One day last fall, much to my surprise, I walked in the front door and heard something that sounded amazingly like Journey's "Don't Stop Believin'" being banged out on the piano in our family room. I couldn't imagine it was my 13-year-old daughter Tess, who had been struggling with the piano for the past five years, getting by with practicing for 15 or 20 minutes just before her weekly lesson. I actually thought we had an unexpected guest.
But as I turned the corner, I saw it really was Tess, her back straight, her eyes focused on the sheet music before her, her hands smoothly running over the keys with just a few missteps. I was impressed. "Very nice," I said, and she smiled. "I didn't know you were learning that."
"I wasn't," she said. And with a tiny jerk of her head, she added, "I found it on the Internet." And that's when I saw it, her laptop open on top of the piano, a YouTube video showing someone else's hands slowly playing the chords and notes. Tess reached up, hit the play button, watched for a few seconds, paused the video, found the right spot on the sheet, put her hands on the keys, and played. "Doesn't it sound great?" she said with a smile.
Personal Learning Paths
It's not the first time one of my kids has set out on his or her own path to learning on the Web. More often than not, they come home from school and use the hour or so of free time that we give them online to find cheats for the Wii games they play or to learn how to make friendship bracelets or do flips on the trampoline or whatever else they're motivated to do. (It's seldom homework, by the way.) Tucker, my 11-year-old son, has even taken my laptop out to the driveway from time to time to check his free throw form or practice a new soccer dribble. As more and more of these examples pile up, it's hard for me not to think, "Man, if only I'd been able to do that when I was their age."
Even more, however, these days I think, "Man, if only they'd be able to do that at school." They can't, of course. The school systems they're in have their learning all laid out for them. In fact, it wouldn't be too much work for me to tell you what each of them will be doing in school on the third Tuesday in January 2013, give or take a week. If only life were so predictable.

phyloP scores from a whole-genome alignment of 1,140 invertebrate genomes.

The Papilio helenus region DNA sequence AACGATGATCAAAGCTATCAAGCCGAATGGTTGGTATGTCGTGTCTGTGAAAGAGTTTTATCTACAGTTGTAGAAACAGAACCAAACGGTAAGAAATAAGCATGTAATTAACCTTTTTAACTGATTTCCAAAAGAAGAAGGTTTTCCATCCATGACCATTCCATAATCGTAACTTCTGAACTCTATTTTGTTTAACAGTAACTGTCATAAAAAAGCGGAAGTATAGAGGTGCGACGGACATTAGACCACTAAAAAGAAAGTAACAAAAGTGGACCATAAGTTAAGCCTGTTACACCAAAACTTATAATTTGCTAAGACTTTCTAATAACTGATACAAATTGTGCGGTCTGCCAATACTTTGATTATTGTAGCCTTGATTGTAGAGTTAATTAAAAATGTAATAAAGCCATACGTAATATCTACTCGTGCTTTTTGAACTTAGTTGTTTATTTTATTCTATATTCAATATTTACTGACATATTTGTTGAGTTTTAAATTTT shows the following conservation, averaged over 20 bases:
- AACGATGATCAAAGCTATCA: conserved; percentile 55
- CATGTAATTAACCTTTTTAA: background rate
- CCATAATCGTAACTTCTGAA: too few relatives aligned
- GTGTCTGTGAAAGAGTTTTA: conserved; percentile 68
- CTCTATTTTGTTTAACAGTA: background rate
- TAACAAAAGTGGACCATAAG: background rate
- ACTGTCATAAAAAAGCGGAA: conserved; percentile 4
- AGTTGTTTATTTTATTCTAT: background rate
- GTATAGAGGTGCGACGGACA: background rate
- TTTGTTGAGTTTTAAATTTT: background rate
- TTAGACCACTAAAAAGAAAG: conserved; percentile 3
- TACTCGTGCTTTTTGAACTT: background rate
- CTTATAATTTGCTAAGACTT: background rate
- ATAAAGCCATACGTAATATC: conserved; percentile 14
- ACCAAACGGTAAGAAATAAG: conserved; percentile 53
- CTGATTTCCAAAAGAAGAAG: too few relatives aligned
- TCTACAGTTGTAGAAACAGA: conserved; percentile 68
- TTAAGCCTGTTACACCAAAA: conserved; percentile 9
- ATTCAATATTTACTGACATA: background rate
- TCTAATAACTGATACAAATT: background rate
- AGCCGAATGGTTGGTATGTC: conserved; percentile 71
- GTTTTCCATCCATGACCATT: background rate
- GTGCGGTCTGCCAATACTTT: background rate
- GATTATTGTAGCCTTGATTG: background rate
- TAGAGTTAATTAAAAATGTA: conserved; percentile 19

Obviously, it's not, especially when it comes to our learning. To most, this on-demand education that my kids are creating for themselves may not seem like much of a big deal right now, but I assure you it is. It's an education that goes far beyond piano riffs and sports moves. It's one that can take advantage of 2 billion people (read: teachers) online and the sum of human knowledge along with it. Schools, however, continue to act as if nothing has changed. I fear it will spell their doom.
Creating Our Education
Stephen Downes, a researcher for Canada's National Research Council, recently wrote, "We need to move beyond the idea that an education is something that is provided for us, and toward the idea that an education is something that we create for us." Amen. My kids are growing tired of the one-size-fits-all education that we're providing for them, and so am I, especially now that there's an increasingly relevant alternative. I'm not saying we just switch on YouTube and let them have at it—not at all. But what I am saying, and what I think Downes is saying, is that the role of schools and our roles as individual leaders and teachers need to change right now.
Here's the question we need to be asking: How are we helping our kids create an education for themselves? If we're just about delivering the curriculum, we're giving them what we want, not what they need.
Will Richardson is an author and educator who also blogs about teaching and learning at weblogg-ed.com.